Yoon Chang

Dr. Chang joined Argonne National Laboratory in 1974 and has been responsible for leadership of advanced reactor design and fuel cycle technology development activities in positions of increasing responsibility including: General Manager of the Integral Fast Reactor Program, 1984-94; Associate Laboratory Director for Engineering Research, 1998-02; Interim Laboratory Director, 1999-00; Associate Laboratory Director at Large, 2002-06; and Argonne Distinguished Fellow, 2006-08. He retired in November 2008. Currently he also serves as the Chair of IAEA’s Technical Working Group on Nuclear Fuel Cycle Options and Spent Fuel Management.

Dr. Chang’s most significant achievement is in the development of the Integral Fast Reactor (IFR) concept. In recognition of his technical analyses, decisions and leadership of all aspects of the IFR program, he was awarded the U.S. Department of Energy’s prestigious E.O. Lawrence Award. He is a Fellow and a recipient of the Walker Cisler Medal of American Nuclear Society.

The Story of the Integral Fast Reactor: The complex history of a simple reactor technology, with emphasis on its scientific bases for non-specialists

Authored by Charles E. Till, Yoon Il Chang

The Integral Fast Reactor (IFR) is a fast reactor system developed at Argonne National Laboratory in the decade 1984 to 1994. The IFR project developed the technology for a complete system; the reactor, the entire fuel cycle and the waste management technologies were all included in the development program. The reactor concept had important features and characteristics that were completely new and fuel cycle and waste management technologies that were entirely new developments. The reactor is a "fast" reactor - that is, the chain reaction is maintained by "fast" neutrons with high energy - which produces its own fuel. The IFR reactor and associated fuel cycle is a closed system. Electrical power is generated, new fissile fuel is produced to replace the fuel burned, its used fuel is processed for recycling by pyroprocessing - a new development - and waste is put in final form for disposal. All this is done on one self-sufficient site.

I will get to my particular reasons for working on a small modular IFR at the end, but first let me review some underlying considerations.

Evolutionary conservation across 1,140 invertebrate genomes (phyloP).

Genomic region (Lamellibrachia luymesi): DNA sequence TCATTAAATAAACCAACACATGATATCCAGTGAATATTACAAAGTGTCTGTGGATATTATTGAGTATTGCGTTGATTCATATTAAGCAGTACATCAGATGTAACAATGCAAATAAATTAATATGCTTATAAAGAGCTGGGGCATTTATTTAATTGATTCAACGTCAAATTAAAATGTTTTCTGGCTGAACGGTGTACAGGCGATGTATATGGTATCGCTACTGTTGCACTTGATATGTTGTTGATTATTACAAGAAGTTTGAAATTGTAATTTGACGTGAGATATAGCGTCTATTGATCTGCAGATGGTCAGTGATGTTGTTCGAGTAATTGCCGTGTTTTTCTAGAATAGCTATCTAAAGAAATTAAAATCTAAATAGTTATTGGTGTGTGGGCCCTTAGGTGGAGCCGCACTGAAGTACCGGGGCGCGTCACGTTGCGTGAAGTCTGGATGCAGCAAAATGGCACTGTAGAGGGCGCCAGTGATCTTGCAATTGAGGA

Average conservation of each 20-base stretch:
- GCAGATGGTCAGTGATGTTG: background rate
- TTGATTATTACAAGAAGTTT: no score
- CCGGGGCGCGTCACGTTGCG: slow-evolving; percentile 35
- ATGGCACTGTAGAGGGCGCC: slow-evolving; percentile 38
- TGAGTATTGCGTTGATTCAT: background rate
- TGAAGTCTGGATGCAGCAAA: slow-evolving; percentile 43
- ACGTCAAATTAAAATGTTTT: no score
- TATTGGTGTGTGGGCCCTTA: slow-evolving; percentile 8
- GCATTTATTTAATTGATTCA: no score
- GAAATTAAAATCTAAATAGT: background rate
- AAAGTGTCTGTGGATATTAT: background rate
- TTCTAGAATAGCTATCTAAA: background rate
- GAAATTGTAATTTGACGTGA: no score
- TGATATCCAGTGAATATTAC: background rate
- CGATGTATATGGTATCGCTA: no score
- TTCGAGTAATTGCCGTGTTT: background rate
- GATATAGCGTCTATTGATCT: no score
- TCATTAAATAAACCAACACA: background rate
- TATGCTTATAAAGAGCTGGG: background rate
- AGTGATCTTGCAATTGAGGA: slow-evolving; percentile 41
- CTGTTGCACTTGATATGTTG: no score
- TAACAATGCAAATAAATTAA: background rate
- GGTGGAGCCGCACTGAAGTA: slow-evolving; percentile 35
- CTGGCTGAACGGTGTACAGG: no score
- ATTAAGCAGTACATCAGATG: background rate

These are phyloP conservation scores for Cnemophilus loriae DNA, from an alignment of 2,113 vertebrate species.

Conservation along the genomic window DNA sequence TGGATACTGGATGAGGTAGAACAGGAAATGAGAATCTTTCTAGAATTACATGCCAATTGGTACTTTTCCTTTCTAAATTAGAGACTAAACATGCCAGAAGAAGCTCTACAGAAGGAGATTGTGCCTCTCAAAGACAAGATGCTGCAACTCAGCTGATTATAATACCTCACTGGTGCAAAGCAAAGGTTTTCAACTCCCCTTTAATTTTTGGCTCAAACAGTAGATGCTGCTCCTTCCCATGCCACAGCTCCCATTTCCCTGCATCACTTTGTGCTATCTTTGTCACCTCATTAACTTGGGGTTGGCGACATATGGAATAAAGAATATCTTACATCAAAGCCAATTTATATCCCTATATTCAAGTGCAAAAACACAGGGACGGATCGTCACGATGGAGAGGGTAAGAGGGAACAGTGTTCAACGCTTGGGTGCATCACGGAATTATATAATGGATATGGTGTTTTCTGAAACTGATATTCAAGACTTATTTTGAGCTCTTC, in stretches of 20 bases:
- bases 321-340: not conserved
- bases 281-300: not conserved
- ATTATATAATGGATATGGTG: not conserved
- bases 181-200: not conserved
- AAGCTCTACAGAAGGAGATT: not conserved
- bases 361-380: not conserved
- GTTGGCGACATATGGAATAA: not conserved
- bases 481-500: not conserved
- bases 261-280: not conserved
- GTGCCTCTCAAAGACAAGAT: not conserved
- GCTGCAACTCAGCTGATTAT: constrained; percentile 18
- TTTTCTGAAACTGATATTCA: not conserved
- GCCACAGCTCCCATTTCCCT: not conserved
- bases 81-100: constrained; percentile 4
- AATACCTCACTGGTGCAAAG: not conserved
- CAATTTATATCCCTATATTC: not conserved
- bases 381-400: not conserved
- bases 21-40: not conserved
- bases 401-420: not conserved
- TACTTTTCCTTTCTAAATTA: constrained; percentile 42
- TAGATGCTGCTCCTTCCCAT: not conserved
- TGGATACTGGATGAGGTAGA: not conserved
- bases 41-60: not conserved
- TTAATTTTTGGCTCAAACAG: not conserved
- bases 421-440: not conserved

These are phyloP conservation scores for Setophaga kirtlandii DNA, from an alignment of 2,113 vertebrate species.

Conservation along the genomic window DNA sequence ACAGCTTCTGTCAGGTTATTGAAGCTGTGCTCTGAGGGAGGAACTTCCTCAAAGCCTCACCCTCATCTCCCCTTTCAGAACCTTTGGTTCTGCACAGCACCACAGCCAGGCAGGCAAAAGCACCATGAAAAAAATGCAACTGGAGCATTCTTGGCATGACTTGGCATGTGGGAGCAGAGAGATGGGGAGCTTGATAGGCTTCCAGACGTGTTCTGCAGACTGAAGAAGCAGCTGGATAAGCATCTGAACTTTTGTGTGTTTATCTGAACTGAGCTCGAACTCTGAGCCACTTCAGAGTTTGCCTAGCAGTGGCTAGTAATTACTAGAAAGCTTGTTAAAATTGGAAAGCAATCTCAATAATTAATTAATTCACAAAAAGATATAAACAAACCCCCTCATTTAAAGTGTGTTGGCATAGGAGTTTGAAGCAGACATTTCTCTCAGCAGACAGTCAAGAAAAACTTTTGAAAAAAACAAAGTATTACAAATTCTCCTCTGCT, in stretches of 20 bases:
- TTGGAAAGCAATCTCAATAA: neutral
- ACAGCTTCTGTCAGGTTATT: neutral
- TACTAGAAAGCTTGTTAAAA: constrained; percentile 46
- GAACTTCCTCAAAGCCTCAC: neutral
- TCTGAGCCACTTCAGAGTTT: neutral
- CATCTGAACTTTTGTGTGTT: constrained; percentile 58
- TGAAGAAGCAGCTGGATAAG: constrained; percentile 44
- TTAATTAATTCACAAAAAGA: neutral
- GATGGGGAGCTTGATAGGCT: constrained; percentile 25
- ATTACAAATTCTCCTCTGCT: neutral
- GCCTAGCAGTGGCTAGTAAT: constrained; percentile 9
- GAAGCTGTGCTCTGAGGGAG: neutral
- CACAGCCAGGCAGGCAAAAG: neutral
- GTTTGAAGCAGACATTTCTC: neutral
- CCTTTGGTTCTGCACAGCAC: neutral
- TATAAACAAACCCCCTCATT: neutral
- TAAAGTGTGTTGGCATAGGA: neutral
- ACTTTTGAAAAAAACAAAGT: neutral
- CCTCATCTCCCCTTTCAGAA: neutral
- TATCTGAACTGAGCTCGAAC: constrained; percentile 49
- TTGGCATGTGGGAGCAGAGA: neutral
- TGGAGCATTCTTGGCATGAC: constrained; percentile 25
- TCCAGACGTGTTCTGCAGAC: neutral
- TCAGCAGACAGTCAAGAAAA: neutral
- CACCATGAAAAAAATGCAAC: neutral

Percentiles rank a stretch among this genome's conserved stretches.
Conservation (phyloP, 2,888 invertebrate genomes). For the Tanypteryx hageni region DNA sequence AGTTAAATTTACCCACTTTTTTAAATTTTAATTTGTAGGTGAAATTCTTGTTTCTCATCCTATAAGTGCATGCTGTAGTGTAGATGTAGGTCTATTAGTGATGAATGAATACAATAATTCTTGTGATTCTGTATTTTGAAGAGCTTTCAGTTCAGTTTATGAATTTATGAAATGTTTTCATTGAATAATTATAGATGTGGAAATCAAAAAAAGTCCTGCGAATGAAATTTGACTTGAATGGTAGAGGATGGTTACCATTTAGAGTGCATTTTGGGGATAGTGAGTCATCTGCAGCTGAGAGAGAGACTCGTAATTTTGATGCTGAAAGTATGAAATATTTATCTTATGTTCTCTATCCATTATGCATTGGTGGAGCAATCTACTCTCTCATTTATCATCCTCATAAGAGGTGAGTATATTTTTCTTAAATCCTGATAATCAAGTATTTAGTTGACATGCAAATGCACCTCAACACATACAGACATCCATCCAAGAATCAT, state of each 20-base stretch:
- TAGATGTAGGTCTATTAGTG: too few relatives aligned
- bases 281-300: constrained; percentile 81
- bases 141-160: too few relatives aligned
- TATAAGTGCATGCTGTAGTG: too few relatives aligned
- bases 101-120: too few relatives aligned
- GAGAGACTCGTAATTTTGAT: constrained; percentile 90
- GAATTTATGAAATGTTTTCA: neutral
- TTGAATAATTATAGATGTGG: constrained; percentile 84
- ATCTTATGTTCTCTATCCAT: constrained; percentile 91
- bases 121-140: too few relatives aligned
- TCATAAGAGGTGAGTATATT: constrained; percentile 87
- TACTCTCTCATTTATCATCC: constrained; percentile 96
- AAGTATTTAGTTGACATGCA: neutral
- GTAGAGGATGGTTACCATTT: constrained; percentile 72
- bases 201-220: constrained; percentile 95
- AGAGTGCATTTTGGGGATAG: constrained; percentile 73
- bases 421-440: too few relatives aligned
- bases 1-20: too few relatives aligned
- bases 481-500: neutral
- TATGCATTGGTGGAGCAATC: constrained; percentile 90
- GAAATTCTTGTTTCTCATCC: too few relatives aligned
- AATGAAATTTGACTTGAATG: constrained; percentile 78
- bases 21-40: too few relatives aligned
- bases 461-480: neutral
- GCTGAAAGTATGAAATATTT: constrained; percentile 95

1. Technically small reactors are very sound.
If we can build 1000 Mwe plants, then 10 Mwe or 100 Mwe plants are that much easier. So I find a small reactor design, such as 4S (Super-Safe, Small & Simple)is technically sound and well designed. There is no magic about a long-life core. If you start with a derated core, say 6 times more fuel compared to convential 5 year core, then you have 30 year life with the same burnup level. Neutron damage on cladding will be higher, but since the netron flux level is lower at a derated core, the neutron dose increase is less than a factor of two, which is doable. However, this requires a good neutron economy, which metal fueled fast reactor provides. [By the way, the TWR is based on the same principle, except the moving part, which complicates the cooling arrangements.


"To get the kind of breeding gains that enable a 7-year doubling time, you need a mighty high breeding ratio, and to get that, you need a mighty fast spectrum and super-rapid reprocessing.

Since one of the tenets of IFR/PRISM is no separated plutonium, please help me understand how you're going to accomplish this? Please also explain how you're going to keep the reactor controllable in this hard spectrum, since resonance absorption (Doppler effect) is really your only self-control mechanism, and you're above all the resonances in energy in this hard spectrum.

Softening the spectrum to make the reactor controllable has been what every LMFBR around the world has had to do to make the reactor even mildly controllable, and this kills off the breeding ratio really fast."

Current Fast Reactor Construction Projects

Russia resumed the construction of BN-800, primarily driven by the weapons Pu disposition application. India is constructing a 500 MWe Prototype Fast Breeder Reactor (PFBR), to be on-line in 2010. Subsequently four more units of the same size are planned in two sites by 2020.

China is constructing 65 MWth/20 MWe China Experimental Fast Reactor, to be on-line in 2009. Follow-on 800 MWe prototype FBR planned ~2020. Both China and India envision rapidly growing demand for nuclear and consider fast breeder reactors to be essential part of their future energy mix.

There is a growing international consensus that these five criteria are what the next-generation advanced nuclear system must meet to be broadly acceptable for the 21st
century and beyond, namely:
* Reduce the volume and toxicity of nuclear waste.
* Keep nuclear materials unsuitable for direct use in weapons.
* Be passively safe based on characteristics inherent in the reactor design and materials.
* Provide a long-term energy source not limited by resources.
* Be economically competitive with other electricity sources.